"We Have a Duty": The Supreme Court and the Watergate Tapes Litigation

By Howard Ball; Paul L. Murphy | Go to book overview

intra-branch dispute between Nixon and a subordinate ( Jaworski).

In late May Sirica ordered the president to turn the tapes over to him for an in camera inspection. Nixon appealed. On May 24, 1974 Jaworski took the dramatic step of bypassing the Court of Appeals and asking the Supreme Court to grant certiorari under expedited review as permitted in Rule 20 of the Supreme Court's Rules.

The Court could have declined the invitation extended to it by the special prosecutor. As a matter of discretion, if not of jurisdiction (which could have involved the separation of powers and the "political question" doctrines), the justices could have rejected the petition and allowed the Court of Appeals to hear the arguments. Given the issue's "delicacy" as well as the "pendency of impeachment proceedings," there could have emerged from the Court a "counsel of restraint, deliberate speed rather than majestic instancy." 29 Only five times in the nation's history had the Court granted expedited review under a Rule 20 protocol.

But the Court took Nixon, as will be seen, "because the case needed to be cracked--and soon--and it was not clear that it otherwise would be; and because the Court felt a responsibility to the nation to bring this about." 30 Justice Brennan, who led the successful effort in the Court to hear the case in an expedient fashion, clearly underlined the validity of this early observation when he wrote, in 1988, "[We] felt strongly that the nation would think we had 'let the people down' if we didn't bypass.... [We had to act] lest the nation lose all confidence in the criminal justice system." 31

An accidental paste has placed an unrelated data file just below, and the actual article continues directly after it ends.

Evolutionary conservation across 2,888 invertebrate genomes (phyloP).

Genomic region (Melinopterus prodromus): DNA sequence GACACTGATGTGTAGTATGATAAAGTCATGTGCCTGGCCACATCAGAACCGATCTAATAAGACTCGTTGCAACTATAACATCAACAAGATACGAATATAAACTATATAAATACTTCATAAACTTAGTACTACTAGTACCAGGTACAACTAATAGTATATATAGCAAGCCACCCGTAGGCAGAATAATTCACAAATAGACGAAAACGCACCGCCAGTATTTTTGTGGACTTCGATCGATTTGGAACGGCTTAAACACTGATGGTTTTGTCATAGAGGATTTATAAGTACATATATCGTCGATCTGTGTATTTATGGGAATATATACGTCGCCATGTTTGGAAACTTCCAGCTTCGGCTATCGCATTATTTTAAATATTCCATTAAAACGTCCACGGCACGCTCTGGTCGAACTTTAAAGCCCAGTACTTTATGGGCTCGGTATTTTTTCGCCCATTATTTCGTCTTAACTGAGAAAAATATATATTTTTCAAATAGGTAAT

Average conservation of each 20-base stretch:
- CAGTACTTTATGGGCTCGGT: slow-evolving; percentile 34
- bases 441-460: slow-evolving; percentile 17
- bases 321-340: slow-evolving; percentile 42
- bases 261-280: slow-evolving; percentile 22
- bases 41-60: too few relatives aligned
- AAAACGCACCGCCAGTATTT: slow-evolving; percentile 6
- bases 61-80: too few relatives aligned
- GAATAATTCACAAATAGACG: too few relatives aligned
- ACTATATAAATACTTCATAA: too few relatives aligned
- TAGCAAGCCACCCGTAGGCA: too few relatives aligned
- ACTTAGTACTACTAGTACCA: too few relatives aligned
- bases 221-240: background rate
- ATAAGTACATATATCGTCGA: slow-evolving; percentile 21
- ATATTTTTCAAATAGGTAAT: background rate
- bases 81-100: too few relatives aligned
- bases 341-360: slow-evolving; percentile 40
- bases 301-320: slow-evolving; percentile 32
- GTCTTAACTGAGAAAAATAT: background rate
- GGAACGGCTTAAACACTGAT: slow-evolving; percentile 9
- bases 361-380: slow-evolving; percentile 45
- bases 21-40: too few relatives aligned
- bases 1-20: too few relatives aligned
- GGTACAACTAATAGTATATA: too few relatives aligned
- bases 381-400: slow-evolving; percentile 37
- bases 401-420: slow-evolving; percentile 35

And so it was that, about two years after the initial abortive effort by some plumbers to bug the Democratic National party headquarters in the Watergate complex, the members of the U.S. Supreme Court became involved in the case of United States v. Nixon.


NOTES
1.
Paul J. Mishkin, "Great Cases and Soft Law: A Comment on United States v. Nixon", UCLA Law Review 22, no. 6 ( 1974), at 78.

-34-

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"We Have a Duty": The Supreme Court and the Watergate Tapes Litigation
Table of contents

Table of contents

  • Title Page iii
  • Contents vii
  • Exhibits ix
  • Preface xi
  • 1 - The Supreme Court in the Political System 1
  • Notes 13
  • 2 - The Watergate Scandal Unfolds 21
  • Notes 34
  • 3 - The Supreme Court in 1974: Personae, Process, and Politics 39
  • Notes 57
  • 4 - The Critical Issues: Separation of Powers, Executive Privilege, and Judicial Review (revisited) 61
  • Notes 69
  • 5 - U.S. V. Nixon, I: The Duty to Hear the Case 73
  • Notes 91
  • 6 - U.S. V. Nixon, Ii: Written Briefs and Oral Arguments 95
  • Notes 106
  • 7 - U.S. V. Nixon, Iii: The Substantive Debate Among the Brethren 111
  • Notes 137
  • 8 - Executive Privilege: The Court's Fashioning of an Inherent Presidential Power 143
  • Notes 150
  • Selected Bibliography 153
  • Index 161
  • About the Author 165
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